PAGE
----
Pólya’s approach is well designed for math and other quantitative disciplines. But, with a few tweaks it can be equally useful for the (non-quantitative) social sciences and humanities where we are not looking for proofs, and where experiments cannot be repeated. Rather, we are after the strongest arguments (the best readings) that take account of the evidence at hand. Problems in history are quite different than math problems, but “solving” them (i.e., putting forward an empirically based, well reasoned argument) can be approached in a similar manner. The steps below are revised from an approach put forward in the Pamela Barnett and Linda Hodges article (which, in addition to the link can be found on CTIE’s Blackboard site), and are based on answering the following question: “Why did the Tupac Amaru II rebellion of 1781 fail and were there any circumstances in which it could have succeeded?” (For those so enthralled with the question, check out my “flipped class” lecture on the topic: “The Great Andean Revolts.” )
I. Understanding the problem: What information do you have to begin with (secondary sources, primary sources, lecture notes, other information gained in different courses or non-assigned readings, etc.)? What information do you still lack in order to be able to address the problem? Can you restate the problem in your own words, or in a way that helps you understand it better? Is Tupac Amaru II’s failure in 1781 similar to or different from the failure of the first Tupac Amaru’s rebellion? What characteristics in the information you have strike you as potentially important? Why do you think they are important?
I have found over the years that this first part of problem solving is critical. Nine times out of ten, a poorly argued paper comes back to the fact that the student hasn’t understood what is being asked. Advise students – many times!! – not to begin writing their papers unless and until they are clear that they understand what is being asked. This is a good time to consult the teacher, a peer instructor, or a colleague from the class.
II. Setting out your plan: Trace out your initial ideas: Could it be inter-ethnic rivalries? Lack of broader sets of allegiances? Lack of military strength? Problems of communication?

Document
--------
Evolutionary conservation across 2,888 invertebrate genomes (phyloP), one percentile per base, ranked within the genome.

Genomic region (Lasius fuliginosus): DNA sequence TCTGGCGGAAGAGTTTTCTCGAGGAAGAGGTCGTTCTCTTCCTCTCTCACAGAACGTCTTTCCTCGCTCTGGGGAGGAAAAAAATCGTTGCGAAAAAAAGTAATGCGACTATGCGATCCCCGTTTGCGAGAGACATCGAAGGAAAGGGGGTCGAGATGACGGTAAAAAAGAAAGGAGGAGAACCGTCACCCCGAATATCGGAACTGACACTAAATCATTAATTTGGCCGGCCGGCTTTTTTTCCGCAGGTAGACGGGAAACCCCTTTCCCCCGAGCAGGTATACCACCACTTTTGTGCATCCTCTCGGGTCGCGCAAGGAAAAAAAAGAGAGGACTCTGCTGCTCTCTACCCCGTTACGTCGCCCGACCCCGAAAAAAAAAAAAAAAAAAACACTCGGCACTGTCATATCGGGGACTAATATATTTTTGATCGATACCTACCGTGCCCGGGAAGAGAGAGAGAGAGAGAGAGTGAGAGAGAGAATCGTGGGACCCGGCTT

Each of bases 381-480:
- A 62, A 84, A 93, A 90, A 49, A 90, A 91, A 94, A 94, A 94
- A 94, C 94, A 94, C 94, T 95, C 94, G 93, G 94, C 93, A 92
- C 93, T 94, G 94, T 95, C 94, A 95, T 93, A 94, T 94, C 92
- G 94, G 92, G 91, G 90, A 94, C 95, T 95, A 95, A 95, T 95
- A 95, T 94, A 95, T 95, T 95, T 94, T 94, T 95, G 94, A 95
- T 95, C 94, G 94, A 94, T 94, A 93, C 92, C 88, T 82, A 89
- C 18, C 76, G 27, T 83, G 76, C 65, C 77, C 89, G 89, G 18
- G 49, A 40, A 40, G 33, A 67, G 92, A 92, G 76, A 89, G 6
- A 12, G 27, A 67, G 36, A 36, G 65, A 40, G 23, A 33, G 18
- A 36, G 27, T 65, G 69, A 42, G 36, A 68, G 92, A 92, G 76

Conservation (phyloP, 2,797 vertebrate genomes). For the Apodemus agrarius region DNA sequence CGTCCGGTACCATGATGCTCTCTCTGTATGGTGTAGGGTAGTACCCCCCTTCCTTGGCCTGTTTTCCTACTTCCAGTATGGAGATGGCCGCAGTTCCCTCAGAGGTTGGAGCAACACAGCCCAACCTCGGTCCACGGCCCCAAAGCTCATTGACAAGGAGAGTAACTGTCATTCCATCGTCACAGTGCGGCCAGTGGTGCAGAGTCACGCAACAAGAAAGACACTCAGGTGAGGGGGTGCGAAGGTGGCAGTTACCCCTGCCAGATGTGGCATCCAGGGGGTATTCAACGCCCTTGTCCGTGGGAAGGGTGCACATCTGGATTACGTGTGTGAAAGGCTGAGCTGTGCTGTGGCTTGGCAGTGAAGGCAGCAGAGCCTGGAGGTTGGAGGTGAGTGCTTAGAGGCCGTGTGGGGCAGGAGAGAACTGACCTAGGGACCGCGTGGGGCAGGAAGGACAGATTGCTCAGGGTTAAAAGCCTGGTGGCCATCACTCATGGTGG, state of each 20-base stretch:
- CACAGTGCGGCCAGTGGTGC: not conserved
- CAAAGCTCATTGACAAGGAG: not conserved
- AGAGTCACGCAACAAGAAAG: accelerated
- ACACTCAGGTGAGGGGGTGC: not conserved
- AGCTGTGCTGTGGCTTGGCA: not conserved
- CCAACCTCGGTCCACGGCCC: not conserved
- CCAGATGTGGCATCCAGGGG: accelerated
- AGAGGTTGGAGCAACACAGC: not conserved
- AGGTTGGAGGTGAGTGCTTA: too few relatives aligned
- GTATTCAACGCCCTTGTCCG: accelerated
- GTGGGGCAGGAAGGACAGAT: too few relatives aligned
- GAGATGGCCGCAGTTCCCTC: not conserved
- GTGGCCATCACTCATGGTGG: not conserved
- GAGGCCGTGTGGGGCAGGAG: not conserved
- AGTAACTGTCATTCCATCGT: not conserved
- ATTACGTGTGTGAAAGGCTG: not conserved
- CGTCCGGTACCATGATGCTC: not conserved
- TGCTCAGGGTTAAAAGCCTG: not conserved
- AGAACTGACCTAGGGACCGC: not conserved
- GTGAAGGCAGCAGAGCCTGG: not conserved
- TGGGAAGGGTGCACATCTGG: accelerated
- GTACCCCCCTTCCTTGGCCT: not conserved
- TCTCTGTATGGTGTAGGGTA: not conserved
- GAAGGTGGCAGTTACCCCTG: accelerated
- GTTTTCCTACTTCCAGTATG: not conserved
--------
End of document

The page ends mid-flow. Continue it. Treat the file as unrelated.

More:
- Initial ideas. To the extent that the question implies some comparative data (have other rebellions succeeded or failed?), look for similarities, differences, other kinds of approaches that have worked for you in the past.
- Following up with these ideas: Begin to gather data on your initial points. Will they help you answer the question? Do they make sense (no, it had nothing to do with Spain’s ability to control death rays from the Planet Xynthar)? Are they going to lead to either a dead end or a tangential issue that has nothing to do with Tupac Amaru II’s failure? (Go back to the initial question: Do you understand it?)
- Avoiding Rube Goldbergian approachs: Yes, it’s a plausible answer, but are there, um, more straightforward approaches? Think of breaking the problem into smaller pieces that can help in the solution (List all the elements that can account for Tupac Araru II’s failure; list all the elements of Tupac Amaru I’s failure; what contextual events were similar or different in 1781 compared with 1572? Any contingent events to think of?)
III. Carrying out the plan: Beginning to draft the paper. With your arguments and data in place, begin to draft the answer, always making sure that the points are leading to an answer to the question that was posed and not answering some tangential issue, are supported by evidence, and are presented in a logical (and, in this case, chronological) order. Make sure to support your evidence with footnotes/endnotes in the proper format.